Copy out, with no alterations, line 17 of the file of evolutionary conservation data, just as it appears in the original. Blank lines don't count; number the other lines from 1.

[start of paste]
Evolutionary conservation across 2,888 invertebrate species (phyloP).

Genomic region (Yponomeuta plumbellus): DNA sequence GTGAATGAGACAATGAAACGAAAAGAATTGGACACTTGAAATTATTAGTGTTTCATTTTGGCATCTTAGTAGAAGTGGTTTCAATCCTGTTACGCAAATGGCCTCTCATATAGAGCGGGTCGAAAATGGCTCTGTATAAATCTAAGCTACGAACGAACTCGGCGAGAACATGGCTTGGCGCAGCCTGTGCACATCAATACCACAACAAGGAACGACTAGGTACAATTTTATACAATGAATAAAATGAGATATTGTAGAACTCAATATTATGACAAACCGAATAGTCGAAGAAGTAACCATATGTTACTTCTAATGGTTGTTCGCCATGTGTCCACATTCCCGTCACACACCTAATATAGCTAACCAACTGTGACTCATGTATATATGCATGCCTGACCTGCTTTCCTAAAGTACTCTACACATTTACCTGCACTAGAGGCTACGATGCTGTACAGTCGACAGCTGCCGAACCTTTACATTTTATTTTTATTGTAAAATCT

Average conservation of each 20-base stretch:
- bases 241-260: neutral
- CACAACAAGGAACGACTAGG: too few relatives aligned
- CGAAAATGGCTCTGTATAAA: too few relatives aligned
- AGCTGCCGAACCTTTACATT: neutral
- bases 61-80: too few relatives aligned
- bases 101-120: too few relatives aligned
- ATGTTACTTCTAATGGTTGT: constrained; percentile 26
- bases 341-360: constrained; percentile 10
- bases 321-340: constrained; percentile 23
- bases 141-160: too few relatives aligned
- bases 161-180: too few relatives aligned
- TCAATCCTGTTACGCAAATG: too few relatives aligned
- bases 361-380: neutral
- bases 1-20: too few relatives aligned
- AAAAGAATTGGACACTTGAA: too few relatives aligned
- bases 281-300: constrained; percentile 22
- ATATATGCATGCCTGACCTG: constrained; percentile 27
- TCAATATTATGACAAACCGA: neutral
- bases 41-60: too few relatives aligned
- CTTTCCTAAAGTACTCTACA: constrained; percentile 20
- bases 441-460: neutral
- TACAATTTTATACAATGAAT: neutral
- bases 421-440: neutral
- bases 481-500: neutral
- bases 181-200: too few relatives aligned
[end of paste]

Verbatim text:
- bases 1-20: too few relatives aligned